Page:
The website has an informative and very useful set of links to various organizations, governmental institutions, research institutes, etc., that focus on issues of human security.
Another excellent source for information related to human security is the Human Security Gateway. Below is a thumbnails which will take you to a screen shot of their home page. (Notice the RSS feed icons in the left sidebar.)
O’Neil (in Chapter 6) argues that democracies are institutionalized through the institutions of participation, competition, and liberty. The most common form of participation in democracies is voting in elections. Yet, the general sense seems to be that voters are turning out to vote in ever smaller numbers over the years. Do the data bear that out?
The IGO IDEA–The International Institute for Democracy and Electoral Assistance–has a fantastic website dedicated to, amongst other things, tracking voter turnout levels in elections around the world. Referring to the map below, we see that voter turnout levels differ from country to country. Why might this be the case? This observation could be used as the first step in demonstrating Lave and March’s four-step process of modeling social and political phenomena. Thus, step one (“observe a social fact”) is voter turnout levels are higher in some countries and lower in others. Step two, then, requires us to consider a social process that could have accounted for this variation in outcomes. Can you think of a social process that can account for the findings on the map below?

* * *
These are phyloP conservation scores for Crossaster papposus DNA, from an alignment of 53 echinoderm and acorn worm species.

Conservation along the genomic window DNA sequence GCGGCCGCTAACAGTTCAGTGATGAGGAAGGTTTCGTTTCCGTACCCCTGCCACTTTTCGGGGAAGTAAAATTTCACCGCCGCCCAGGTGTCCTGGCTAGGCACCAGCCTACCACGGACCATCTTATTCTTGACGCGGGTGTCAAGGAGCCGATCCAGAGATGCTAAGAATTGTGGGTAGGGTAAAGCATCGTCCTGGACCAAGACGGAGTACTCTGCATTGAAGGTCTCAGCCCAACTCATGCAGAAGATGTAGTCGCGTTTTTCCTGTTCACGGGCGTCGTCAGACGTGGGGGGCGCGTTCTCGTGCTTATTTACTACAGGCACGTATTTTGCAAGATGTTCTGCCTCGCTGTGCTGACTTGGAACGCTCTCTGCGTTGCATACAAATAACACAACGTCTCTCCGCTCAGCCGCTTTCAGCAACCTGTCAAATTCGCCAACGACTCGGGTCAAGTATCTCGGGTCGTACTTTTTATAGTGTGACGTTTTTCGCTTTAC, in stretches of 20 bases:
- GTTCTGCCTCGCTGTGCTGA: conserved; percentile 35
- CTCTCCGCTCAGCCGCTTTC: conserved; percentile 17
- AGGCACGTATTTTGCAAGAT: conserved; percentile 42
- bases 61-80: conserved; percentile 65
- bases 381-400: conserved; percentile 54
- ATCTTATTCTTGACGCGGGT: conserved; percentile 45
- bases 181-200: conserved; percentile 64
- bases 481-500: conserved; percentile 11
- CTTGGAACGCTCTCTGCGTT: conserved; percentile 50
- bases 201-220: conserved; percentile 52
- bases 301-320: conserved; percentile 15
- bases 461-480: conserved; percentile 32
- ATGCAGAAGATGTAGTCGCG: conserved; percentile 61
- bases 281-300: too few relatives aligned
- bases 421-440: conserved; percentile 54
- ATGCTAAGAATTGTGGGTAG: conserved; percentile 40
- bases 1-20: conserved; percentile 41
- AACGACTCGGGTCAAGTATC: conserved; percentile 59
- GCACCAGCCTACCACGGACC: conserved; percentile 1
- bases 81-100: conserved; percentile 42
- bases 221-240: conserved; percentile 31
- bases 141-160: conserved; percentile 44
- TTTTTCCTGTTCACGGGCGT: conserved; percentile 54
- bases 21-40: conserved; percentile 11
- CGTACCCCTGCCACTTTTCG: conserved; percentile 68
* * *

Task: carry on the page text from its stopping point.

Here are some important findings from IDEA’s report on world voter turnout trends. For a complete list of data for each respective country, go here.
- High turnout is not solely the property of established democracies in the West. Of the top 10 countries in the 1990s only three were Western European democracies.
- Turnout across the globe rose steadily between 1945 and 1990 – increasing from 61% in the 1940s to 68% in the 1980s. But post-1990 the average has dipped back to 64%.
- Since 1945 Western Europe has maintained the highest average turnout (77%), and Latin America the lowest (53%), but turnout need not necessarily reflect regional wealth. North America and the Caribbean have the third lowest turnout rate, while Oceania and the former Soviet states of the Commonwealth of Independent States (CIS) and Central Eastern Europe are respectively second and third highest in the regional league table over this period.
- The overall average turnout in the post-war period for established democracies is 73%, which contrasts with an average of 58% for all other countries. However, turnout rates in both established and non-established democracies have been converging over time.
- Out of the 81 countries which had first and subsequent elections between 1945 and 1997, the average turnout in first elections (61%) is actually lower than the average for subsequent elections (62%). This represents a mixed pattern backed up by the fact that turnout in 41 countries dropped between the first and second elections but turnout actually rose in another 40 countries.